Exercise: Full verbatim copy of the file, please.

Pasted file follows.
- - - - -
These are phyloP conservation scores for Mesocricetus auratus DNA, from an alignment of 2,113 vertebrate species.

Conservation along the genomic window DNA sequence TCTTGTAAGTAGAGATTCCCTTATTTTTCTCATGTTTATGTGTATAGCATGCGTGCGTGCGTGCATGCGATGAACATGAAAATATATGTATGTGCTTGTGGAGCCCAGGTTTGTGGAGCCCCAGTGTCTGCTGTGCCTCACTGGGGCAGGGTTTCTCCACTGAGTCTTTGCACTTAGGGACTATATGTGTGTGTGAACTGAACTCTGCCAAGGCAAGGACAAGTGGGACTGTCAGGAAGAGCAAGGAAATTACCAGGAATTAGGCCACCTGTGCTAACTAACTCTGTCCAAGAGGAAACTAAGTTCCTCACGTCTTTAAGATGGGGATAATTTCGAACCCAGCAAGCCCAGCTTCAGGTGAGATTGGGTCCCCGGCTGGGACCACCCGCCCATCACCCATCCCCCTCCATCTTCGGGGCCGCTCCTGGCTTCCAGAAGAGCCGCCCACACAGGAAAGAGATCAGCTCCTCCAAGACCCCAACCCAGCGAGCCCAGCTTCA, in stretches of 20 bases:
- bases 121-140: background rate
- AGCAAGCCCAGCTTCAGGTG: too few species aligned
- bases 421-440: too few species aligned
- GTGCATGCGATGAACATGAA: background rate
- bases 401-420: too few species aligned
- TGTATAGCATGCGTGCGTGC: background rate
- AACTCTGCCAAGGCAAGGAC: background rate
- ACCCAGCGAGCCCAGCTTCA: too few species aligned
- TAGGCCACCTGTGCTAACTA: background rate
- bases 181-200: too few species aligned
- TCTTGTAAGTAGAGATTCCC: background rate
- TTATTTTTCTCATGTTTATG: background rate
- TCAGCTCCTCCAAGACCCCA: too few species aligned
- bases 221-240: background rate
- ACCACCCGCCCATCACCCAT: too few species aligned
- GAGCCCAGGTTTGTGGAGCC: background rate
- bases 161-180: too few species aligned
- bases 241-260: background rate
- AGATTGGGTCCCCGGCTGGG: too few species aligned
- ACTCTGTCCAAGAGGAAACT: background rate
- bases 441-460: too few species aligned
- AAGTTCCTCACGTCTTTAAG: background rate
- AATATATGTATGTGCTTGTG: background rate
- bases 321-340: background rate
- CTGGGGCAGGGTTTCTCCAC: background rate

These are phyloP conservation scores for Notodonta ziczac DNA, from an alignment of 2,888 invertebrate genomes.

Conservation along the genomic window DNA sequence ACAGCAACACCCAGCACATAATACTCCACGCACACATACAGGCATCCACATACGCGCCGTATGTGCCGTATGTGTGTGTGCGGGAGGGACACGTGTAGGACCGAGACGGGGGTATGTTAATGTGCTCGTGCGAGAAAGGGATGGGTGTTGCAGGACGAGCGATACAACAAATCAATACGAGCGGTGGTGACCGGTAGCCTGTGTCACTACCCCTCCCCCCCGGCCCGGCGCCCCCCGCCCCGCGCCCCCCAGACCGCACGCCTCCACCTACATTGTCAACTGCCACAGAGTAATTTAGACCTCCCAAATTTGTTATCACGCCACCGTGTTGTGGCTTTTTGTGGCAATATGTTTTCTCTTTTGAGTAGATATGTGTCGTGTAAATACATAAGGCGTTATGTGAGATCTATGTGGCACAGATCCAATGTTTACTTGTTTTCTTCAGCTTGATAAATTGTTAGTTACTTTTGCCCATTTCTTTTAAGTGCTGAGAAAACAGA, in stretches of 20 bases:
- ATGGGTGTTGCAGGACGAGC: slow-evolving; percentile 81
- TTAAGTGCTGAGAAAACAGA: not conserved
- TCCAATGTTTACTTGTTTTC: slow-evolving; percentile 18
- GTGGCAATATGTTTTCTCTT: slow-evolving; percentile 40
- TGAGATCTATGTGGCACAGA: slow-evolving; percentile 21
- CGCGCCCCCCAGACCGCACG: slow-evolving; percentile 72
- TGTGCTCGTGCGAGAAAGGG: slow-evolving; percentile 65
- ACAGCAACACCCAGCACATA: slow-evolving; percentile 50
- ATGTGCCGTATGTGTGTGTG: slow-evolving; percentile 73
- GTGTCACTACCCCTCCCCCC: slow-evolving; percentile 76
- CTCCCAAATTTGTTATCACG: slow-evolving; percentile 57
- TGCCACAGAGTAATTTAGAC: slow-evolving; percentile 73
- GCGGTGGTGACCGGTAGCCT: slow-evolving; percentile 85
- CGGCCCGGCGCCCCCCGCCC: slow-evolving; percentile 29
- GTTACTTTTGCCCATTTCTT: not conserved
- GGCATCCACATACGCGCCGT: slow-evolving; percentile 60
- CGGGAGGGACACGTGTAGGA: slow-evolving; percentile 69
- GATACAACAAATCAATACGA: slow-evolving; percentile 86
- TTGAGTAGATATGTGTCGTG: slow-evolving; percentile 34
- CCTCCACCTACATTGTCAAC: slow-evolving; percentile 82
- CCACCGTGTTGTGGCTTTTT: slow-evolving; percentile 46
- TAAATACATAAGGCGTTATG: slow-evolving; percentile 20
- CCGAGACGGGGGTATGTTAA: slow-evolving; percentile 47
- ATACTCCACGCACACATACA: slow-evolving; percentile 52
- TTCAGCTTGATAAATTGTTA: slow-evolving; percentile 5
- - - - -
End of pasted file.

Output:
These are phyloP conservation scores for Mesocricetus auratus DNA, from an alignment of 2,113 vertebrate species.

Conservation along the genomic window DNA sequence TCTTGTAAGTAGAGATTCCCTTATTTTTCTCATGTTTATGTGTATAGCATGCGTGCGTGCGTGCATGCGATGAACATGAAAATATATGTATGTGCTTGTGGAGCCCAGGTTTGTGGAGCCCCAGTGTCTGCTGTGCCTCACTGGGGCAGGGTTTCTCCACTGAGTCTTTGCACTTAGGGACTATATGTGTGTGTGAACTGAACTCTGCCAAGGCAAGGACAAGTGGGACTGTCAGGAAGAGCAAGGAAATTACCAGGAATTAGGCCACCTGTGCTAACTAACTCTGTCCAAGAGGAAACTAAGTTCCTCACGTCTTTAAGATGGGGATAATTTCGAACCCAGCAAGCCCAGCTTCAGGTGAGATTGGGTCCCCGGCTGGGACCACCCGCCCATCACCCATCCCCCTCCATCTTCGGGGCCGCTCCTGGCTTCCAGAAGAGCCGCCCACACAGGAAAGAGATCAGCTCCTCCAAGACCCCAACCCAGCGAGCCCAGCTTCA, in stretches of 20 bases:
- bases 121-140: background rate
- AGCAAGCCCAGCTTCAGGTG: too few species aligned
- bases 421-440: too few species aligned
- GTGCATGCGATGAACATGAA: background rate
- bases 401-420: too few species aligned
- TGTATAGCATGCGTGCGTGC: background rate
- AACTCTGCCAAGGCAAGGAC: background rate
- ACCCAGCGAGCCCAGCTTCA: too few species aligned
- TAGGCCACCTGTGCTAACTA: background rate
- bases 181-200: too few species aligned
- TCTTGTAAGTAGAGATTCCC: background rate
- TTATTTTTCTCATGTTTATG: background rate
- TCAGCTCCTCCAAGACCCCA: too few species aligned
- bases 221-240: background rate
- ACCACCCGCCCATCACCCAT: too few species aligned
- GAGCCCAGGTTTGTGGAGCC: background rate
- bases 161-180: too few species aligned
- bases 241-260: background rate
- AGATTGGGTCCCCGGCTGGG: too few species aligned
- ACTCTGTCCAAGAGGAAACT: background rate
- bases 441-460: too few species aligned
- AAGTTCCTCACGTCTTTAAG: background rate
- AATATATGTATGTGCTTGTG: background rate
- bases 321-340: background rate
- CTGGGGCAGGGTTTCTCCAC: background rate

These are phyloP conservation scores for Notodonta ziczac DNA, from an alignment of 2,888 invertebrate genomes.

Conservation along the genomic window DNA sequence ACAGCAACACCCAGCACATAATACTCCACGCACACATACAGGCATCCACATACGCGCCGTATGTGCCGTATGTGTGTGTGCGGGAGGGACACGTGTAGGACCGAGACGGGGGTATGTTAATGTGCTCGTGCGAGAAAGGGATGGGTGTTGCAGGACGAGCGATACAACAAATCAATACGAGCGGTGGTGACCGGTAGCCTGTGTCACTACCCCTCCCCCCCGGCCCGGCGCCCCCCGCCCCGCGCCCCCCAGACCGCACGCCTCCACCTACATTGTCAACTGCCACAGAGTAATTTAGACCTCCCAAATTTGTTATCACGCCACCGTGTTGTGGCTTTTTGTGGCAATATGTTTTCTCTTTTGAGTAGATATGTGTCGTGTAAATACATAAGGCGTTATGTGAGATCTATGTGGCACAGATCCAATGTTTACTTGTTTTCTTCAGCTTGATAAATTGTTAGTTACTTTTGCCCATTTCTTTTAAGTGCTGAGAAAACAGA, in stretches of 20 bases:
- ATGGGTGTTGCAGGACGAGC: slow-evolving; percentile 81
- TTAAGTGCTGAGAAAACAGA: not conserved
- TCCAATGTTTACTTGTTTTC: slow-evolving; percentile 18
- GTGGCAATATGTTTTCTCTT: slow-evolving; percentile 40
- TGAGATCTATGTGGCACAGA: slow-evolving; percentile 21
- CGCGCCCCCCAGACCGCACG: slow-evolving; percentile 72
- TGTGCTCGTGCGAGAAAGGG: slow-evolving; percentile 65
- ACAGCAACACCCAGCACATA: slow-evolving; percentile 50
- ATGTGCCGTATGTGTGTGTG: slow-evolving; percentile 73
- GTGTCACTACCCCTCCCCCC: slow-evolving; percentile 76
- CTCCCAAATTTGTTATCACG: slow-evolving; percentile 57
- TGCCACAGAGTAATTTAGAC: slow-evolving; percentile 73
- GCGGTGGTGACCGGTAGCCT: slow-evolving; percentile 85
- CGGCCCGGCGCCCCCCGCCC: slow-evolving; percentile 29
- GTTACTTTTGCCCATTTCTT: not conserved
- GGCATCCACATACGCGCCGT: slow-evolving; percentile 60
- CGGGAGGGACACGTGTAGGA: slow-evolving; percentile 69
- GATACAACAAATCAATACGA: slow-evolving; percentile 86
- TTGAGTAGATATGTGTCGTG: slow-evolving; percentile 34
- CCTCCACCTACATTGTCAAC: slow-evolving; percentile 82
- CCACCGTGTTGTGGCTTTTT: slow-evolving; percentile 46
- TAAATACATAAGGCGTTATG: slow-evolving; percentile 20
- CCGAGACGGGGGTATGTTAA: slow-evolving; percentile 47
- ATACTCCACGCACACATACA: slow-evolving; percentile 52
- TTCAGCTTGATAAATTGTTA: slow-evolving; percentile 5